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Mark Few reveals some interesting information on The Seth Davis Show

One thing is for sure, he won’t be coaching here when he is 70.

NCAA Basketball: San Diego State at Gonzaga James Snook-USA TODAY Sports

Mark Few sat down for a rather informative interview with Seth Davis on the cleverly titled The Seth Davis Show. In it, the Gonzaga Bulldogs head coached broached quite a few subjects, from his humble upbringings to what it means to be a mid-major team (spoiler alert: Mark Few doesn’t think Gonzaga is one).

This was actually a pretty entertaining video. One thing about Mark Few is that he is always a soft-spoken guy, but he is also someone who has no issues saying what is on his mind. This interview wasn’t really different. Here are a few takeaways from it all.

The Gonzaga success story most likely won’t be replicated

Gonzaga’s rise to national prominence all began with the Elite Eight run in 1999. What most people don’t know, is not too long before that, the school had been questioning whether or not it even made sense to be a Division I school. Gonzaga, as an institution, made the obvious right decision. The basketball program has helped financially buoy the rest of the school, as enrollment has increased and new facilities are built to keep up with the arms race that is higher education.

When Davis asked Few if he knew the secrets to the success. Few’s response was as predictably humble and vague as you can expect.

I don’t know if we know anything different. It was a unique situation in time, in a perfect place. Spokane is a perfect place. There is no major professional sports there. The Zags are the thing. We had great leadership at that time, we’ve continued to have great leadership. That has probably been one of the big unsung heroes of that saga, my athletic director has stayed the same this entire time and its only the second president I’ve worked for. I had great solidarity and staff that stayed together for long periods of time. When you look at Leon Rice, Billy Grier, Tommy Lloyd has been with me forever now. Those things have been the major driving force. The school has grown. They haven’t fought the impact of the program. It hasn’t been where people get upset with it getting attention. Everyone has been pulling the rope in the same direction, and we are still on a growth pattern.

And Few is right here. Spokane, as a city climate, was ripe to have a successful sports “franchise” (for lack of better words) because they don’t have one. But the major key to success happens to be consistency. As it stands, consistency is what differentiates Gonzaga from other mid-major flash in the pan programs.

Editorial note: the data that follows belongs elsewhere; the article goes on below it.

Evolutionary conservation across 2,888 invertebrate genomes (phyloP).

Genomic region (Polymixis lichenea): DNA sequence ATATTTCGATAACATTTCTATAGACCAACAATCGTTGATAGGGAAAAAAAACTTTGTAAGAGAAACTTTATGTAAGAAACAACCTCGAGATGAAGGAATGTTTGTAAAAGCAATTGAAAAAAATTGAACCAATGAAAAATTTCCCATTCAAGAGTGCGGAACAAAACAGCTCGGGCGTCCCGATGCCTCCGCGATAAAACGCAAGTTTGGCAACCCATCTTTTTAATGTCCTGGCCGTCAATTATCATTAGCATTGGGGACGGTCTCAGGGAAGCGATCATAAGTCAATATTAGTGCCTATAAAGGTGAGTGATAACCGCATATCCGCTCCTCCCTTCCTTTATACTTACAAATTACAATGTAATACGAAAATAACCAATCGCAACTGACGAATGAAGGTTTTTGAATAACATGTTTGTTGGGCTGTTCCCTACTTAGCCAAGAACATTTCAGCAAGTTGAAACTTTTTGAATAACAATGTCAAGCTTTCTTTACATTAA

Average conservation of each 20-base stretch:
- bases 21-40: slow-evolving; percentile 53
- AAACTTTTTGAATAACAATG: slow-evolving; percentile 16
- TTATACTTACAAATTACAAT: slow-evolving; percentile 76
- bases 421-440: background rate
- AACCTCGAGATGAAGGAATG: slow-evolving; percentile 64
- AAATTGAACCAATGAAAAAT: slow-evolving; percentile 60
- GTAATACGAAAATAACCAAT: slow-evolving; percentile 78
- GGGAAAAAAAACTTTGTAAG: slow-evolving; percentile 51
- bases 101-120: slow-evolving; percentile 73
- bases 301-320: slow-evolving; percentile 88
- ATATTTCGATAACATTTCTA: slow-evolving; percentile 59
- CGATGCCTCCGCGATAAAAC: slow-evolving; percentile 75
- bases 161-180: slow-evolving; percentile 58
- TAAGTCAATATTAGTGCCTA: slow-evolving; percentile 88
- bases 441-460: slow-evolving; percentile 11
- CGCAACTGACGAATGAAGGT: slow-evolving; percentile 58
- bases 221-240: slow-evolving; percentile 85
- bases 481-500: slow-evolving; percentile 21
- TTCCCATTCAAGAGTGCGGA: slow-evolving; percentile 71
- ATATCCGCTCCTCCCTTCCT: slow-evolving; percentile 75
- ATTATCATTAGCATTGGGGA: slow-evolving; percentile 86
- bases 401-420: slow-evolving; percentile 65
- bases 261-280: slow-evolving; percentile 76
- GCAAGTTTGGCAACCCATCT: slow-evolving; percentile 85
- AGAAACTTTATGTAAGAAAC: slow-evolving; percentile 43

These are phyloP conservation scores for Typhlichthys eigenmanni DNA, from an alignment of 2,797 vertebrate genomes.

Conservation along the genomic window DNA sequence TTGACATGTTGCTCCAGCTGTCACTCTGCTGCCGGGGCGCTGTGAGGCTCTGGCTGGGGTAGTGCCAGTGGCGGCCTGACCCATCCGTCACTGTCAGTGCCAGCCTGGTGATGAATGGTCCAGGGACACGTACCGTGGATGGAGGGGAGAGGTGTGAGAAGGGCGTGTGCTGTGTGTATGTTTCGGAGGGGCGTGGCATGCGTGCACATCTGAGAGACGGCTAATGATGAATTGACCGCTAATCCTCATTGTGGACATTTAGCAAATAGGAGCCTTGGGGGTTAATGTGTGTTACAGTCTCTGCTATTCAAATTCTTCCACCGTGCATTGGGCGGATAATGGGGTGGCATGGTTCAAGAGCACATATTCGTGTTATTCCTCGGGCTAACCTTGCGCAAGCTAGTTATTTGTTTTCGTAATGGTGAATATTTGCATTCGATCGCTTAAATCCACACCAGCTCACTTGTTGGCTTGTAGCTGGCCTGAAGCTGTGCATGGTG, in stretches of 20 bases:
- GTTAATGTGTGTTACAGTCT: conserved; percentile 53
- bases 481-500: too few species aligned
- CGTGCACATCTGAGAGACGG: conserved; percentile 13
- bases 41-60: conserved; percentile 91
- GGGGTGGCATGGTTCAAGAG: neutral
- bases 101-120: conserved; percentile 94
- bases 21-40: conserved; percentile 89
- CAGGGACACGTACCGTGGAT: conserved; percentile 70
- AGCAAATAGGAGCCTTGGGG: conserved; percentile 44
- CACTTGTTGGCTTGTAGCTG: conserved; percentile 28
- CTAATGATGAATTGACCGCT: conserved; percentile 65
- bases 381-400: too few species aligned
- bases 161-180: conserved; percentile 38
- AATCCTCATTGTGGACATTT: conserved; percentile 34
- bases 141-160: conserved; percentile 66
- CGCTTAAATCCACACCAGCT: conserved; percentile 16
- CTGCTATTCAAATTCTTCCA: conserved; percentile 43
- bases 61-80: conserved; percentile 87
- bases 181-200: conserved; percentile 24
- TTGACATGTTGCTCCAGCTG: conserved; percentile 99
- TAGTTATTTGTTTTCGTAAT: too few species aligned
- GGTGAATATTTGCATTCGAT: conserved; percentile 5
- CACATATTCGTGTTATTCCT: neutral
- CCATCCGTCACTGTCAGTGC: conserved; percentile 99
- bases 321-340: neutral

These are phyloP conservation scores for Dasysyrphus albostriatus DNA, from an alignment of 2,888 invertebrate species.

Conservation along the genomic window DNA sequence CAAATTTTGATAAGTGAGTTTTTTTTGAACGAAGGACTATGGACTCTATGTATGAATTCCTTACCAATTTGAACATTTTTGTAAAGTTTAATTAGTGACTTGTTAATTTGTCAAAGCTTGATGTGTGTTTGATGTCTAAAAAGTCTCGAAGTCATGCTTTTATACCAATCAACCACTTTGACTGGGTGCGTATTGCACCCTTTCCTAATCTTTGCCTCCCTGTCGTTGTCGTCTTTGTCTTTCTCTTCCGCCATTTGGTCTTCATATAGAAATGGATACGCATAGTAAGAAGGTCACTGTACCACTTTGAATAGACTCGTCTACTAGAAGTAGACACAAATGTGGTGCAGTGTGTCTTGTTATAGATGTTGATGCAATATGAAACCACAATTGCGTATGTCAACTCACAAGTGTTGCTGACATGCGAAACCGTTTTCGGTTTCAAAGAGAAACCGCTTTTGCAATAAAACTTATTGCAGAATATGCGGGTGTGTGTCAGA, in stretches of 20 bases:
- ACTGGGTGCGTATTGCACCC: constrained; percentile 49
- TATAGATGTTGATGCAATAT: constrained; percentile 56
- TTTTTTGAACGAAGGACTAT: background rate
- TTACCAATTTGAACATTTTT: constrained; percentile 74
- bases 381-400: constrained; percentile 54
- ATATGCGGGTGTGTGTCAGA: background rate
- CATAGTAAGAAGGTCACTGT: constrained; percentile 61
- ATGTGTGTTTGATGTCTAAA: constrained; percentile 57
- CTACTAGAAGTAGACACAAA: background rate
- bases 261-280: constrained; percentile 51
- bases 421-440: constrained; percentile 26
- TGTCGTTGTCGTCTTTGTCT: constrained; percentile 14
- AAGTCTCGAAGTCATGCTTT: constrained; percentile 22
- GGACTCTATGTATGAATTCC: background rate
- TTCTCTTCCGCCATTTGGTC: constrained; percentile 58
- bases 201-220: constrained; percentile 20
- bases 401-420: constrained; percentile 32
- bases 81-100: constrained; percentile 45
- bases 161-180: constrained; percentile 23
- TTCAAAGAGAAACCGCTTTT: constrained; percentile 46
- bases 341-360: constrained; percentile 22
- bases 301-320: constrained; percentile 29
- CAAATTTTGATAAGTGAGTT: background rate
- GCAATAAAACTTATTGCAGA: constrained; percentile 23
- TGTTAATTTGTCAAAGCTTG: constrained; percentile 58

Gonzaga is not a mid-major according to Mark Few

There are people around the internet that like to hurl mid-major as an insult of sorts to Gonzaga. But realistically, this program, although it started out as a mid-major, and although it plays in a definitely mid-major conference, is not a mid-major team. Does anyone call BYU a mid-major program? Nope. But that is because most people just use mid-major as a catch-all that hovers around a school’s enrollment. Few shot the notion that Gonzaga is a mid-major down as soundly as possible.

I don’t think we are [a mid-major]. I don’t know exactly what the definition is. I don’t know who invented the term. My guess is that it is a middling school at a big five power school that never really achieved much that started throwing that out there. If you look at our success we’ve had, if you look at our seeding in the NCAA Tournament, if you look at how we schedule and who we schedule, if you look at the pre-season tournaments we are invited to, if you look at the national television games that we have year in and year out, if you look at how we travel, if you look at how our staff is taken care of. I don’t know if we fit into a box.

However, interestingly enough, although Few doesn’t seem to care about the label anymore, he did note one place it pops up: recruiting. Says Few: “I think we’ve moved past that mid-major issue in recruiting six to seven years ago. What they try to use against us is the league affiliation.”

Not every top recruit belongs here

This was an interesting little bit to me, and I’m glad to see Few stick his nose out here a bit with this get off my lawn mentality. But it is true. In this day of early signing periods and ESPN specials for top-level recruits, some of these student-athletes seem to arrive at schools expecting the world at their fingertips. When Few and Davis were chatting about what had changed since he started coaching, one little nugget popped out.

“There is a sense of entitlement that has creeped in in some cases,” said Few.

He goes on to say he sees it less in international kids, and it isn’t something that means just because you come from royalty you get treated like royalty (e.g. Domantas Sabonis). But it is an interesting tidbit in something that emphasizes the recruiting pattern of Gonzaga players. They aim for the hard workers.

Mark Few will not coach here forever

He gave no indication that he is going to leave anytime soon, but when Davis asked Few if he wanted to coach until he is 70, Few gave a rather abrupt response.

“There is no expletive way.”

If you haven’t watched the interview, it is actually rather informative. There are a couple of Seth Davis clunkers and dumb references to fly fishing, but overall Few lets out a few little tidbits about himself that he hasn’t revealed yet. Here are a few other interesting little highlights:

  • Mark Few and Kansas head coach Bill Self have the same birthday.
  • Mark Few says he would’ve jumped ship just like Dan Monson did 100 times out of 100 times in his shoes.
  • Mark Few is worth his paycheck now. He made $1,500 a year for his first two years at Gonzaga as a graduate assistant.